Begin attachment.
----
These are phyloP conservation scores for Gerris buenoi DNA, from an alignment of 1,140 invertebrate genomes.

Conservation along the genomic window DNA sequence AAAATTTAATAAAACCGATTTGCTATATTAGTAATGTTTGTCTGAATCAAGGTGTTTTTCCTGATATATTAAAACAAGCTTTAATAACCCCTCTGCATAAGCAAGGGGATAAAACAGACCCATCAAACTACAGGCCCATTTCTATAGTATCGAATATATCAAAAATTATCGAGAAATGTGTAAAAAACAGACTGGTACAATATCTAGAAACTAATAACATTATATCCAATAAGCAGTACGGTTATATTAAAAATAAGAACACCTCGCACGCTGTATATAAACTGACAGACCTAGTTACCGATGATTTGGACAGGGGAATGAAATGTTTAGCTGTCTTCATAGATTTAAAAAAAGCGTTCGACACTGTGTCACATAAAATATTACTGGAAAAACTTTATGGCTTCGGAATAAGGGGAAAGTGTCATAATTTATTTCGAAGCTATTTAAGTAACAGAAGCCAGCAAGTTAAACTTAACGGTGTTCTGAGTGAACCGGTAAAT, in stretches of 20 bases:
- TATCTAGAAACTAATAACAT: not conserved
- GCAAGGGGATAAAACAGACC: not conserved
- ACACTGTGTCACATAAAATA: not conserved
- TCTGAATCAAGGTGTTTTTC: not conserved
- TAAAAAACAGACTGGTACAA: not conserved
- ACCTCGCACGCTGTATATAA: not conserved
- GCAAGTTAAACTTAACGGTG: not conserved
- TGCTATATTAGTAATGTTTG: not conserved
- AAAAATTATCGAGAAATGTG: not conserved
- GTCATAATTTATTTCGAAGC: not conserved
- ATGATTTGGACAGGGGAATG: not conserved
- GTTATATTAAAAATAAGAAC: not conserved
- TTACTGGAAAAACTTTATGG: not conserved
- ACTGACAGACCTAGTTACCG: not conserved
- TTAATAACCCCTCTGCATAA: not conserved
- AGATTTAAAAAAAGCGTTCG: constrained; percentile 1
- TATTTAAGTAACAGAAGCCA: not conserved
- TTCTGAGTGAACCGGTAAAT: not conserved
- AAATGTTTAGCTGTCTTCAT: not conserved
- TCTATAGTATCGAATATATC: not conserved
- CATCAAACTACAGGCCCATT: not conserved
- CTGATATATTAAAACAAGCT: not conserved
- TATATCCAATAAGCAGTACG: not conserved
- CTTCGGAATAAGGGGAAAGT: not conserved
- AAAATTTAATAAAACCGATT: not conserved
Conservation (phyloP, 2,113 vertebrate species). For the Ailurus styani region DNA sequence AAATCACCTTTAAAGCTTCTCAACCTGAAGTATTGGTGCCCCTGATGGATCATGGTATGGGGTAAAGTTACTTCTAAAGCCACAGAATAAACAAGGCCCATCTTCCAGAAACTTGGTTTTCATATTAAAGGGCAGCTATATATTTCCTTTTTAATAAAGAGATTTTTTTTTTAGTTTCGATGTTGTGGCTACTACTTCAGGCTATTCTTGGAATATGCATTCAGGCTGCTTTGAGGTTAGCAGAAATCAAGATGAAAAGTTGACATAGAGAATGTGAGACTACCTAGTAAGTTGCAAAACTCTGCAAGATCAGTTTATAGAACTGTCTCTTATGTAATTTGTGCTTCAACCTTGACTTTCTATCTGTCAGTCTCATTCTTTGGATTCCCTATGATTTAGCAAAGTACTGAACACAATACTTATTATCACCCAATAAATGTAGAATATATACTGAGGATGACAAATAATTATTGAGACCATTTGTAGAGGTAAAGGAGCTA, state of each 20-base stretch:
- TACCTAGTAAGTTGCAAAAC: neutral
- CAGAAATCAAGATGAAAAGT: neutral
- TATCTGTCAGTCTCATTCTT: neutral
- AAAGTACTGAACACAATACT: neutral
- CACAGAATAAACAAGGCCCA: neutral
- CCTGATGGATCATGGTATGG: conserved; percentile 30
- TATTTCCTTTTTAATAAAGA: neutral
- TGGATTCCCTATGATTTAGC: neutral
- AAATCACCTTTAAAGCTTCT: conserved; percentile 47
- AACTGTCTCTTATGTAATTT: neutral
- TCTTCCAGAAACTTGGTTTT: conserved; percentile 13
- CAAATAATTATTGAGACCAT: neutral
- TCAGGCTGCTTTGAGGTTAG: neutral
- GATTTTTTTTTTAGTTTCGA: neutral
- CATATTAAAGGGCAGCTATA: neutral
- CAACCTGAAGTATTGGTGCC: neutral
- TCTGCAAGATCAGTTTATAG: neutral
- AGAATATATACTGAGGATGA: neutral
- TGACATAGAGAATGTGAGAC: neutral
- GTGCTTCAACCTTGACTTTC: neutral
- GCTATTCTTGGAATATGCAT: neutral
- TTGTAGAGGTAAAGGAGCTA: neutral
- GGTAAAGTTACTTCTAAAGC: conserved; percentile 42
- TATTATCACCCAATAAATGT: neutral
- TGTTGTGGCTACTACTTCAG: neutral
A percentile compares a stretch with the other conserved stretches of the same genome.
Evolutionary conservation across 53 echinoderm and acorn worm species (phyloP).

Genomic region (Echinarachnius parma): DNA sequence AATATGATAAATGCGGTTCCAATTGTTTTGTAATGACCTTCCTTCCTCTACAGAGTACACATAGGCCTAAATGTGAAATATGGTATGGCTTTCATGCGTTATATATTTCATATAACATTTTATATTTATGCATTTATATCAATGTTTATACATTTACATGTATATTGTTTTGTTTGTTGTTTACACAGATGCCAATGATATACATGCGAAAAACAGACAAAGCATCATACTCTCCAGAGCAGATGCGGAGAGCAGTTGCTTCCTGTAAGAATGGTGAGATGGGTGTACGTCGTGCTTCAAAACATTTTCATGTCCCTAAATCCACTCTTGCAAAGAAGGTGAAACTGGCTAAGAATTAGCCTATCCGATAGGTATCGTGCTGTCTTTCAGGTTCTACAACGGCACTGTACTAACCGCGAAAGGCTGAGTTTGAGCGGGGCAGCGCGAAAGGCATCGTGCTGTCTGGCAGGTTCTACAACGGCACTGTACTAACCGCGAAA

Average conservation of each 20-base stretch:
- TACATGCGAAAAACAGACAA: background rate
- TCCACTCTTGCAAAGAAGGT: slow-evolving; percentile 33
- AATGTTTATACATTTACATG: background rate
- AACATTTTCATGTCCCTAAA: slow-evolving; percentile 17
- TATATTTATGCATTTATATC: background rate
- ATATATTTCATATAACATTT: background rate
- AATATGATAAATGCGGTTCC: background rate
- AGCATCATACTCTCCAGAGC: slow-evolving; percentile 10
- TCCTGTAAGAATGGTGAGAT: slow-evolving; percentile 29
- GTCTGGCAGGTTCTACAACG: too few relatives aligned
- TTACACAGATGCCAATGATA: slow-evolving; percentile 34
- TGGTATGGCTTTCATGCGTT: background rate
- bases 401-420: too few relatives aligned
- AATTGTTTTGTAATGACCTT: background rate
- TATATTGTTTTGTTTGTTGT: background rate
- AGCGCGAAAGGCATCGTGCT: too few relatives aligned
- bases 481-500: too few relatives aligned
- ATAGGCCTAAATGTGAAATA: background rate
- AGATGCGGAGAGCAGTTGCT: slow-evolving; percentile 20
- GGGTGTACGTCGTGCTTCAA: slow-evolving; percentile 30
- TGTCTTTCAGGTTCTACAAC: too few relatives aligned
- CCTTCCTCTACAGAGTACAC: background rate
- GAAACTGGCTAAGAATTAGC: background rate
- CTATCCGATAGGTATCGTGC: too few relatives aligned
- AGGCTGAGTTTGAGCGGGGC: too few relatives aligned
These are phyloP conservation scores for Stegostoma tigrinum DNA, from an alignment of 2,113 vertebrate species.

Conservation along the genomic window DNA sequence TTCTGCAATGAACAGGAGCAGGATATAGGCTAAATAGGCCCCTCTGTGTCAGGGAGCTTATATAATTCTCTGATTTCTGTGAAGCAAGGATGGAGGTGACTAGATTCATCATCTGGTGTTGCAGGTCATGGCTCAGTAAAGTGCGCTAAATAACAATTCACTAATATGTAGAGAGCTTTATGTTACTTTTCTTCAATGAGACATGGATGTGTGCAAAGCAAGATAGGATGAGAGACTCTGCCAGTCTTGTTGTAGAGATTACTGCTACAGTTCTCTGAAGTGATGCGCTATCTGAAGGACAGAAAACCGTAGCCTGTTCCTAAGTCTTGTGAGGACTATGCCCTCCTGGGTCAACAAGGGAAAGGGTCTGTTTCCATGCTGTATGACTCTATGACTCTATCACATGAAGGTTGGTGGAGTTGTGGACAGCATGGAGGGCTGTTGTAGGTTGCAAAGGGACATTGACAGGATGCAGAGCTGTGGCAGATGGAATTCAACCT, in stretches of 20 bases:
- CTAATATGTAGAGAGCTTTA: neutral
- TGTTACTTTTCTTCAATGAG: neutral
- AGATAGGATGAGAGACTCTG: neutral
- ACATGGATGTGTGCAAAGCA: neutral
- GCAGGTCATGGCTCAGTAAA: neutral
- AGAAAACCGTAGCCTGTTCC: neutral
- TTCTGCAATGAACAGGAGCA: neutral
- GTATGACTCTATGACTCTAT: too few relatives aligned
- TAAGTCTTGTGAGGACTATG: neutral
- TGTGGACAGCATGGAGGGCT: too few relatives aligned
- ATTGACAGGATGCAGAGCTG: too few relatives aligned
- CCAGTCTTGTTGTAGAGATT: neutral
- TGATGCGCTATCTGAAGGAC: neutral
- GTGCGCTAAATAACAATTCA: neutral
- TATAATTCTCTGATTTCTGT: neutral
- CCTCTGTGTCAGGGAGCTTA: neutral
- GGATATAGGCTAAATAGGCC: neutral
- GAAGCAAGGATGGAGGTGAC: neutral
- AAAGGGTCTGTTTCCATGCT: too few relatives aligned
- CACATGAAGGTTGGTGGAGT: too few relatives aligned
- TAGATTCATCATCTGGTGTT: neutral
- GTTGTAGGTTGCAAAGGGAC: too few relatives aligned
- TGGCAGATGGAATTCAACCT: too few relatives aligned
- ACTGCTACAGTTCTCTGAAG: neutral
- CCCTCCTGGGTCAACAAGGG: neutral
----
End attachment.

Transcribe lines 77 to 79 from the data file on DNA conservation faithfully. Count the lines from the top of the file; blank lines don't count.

- GGGTGTACGTCGTGCTTCAA: slow-evolving; percentile 30
- TGTCTTTCAGGTTCTACAAC: too few relatives aligned
- CCTTCCTCTACAGAGTACAC: background rate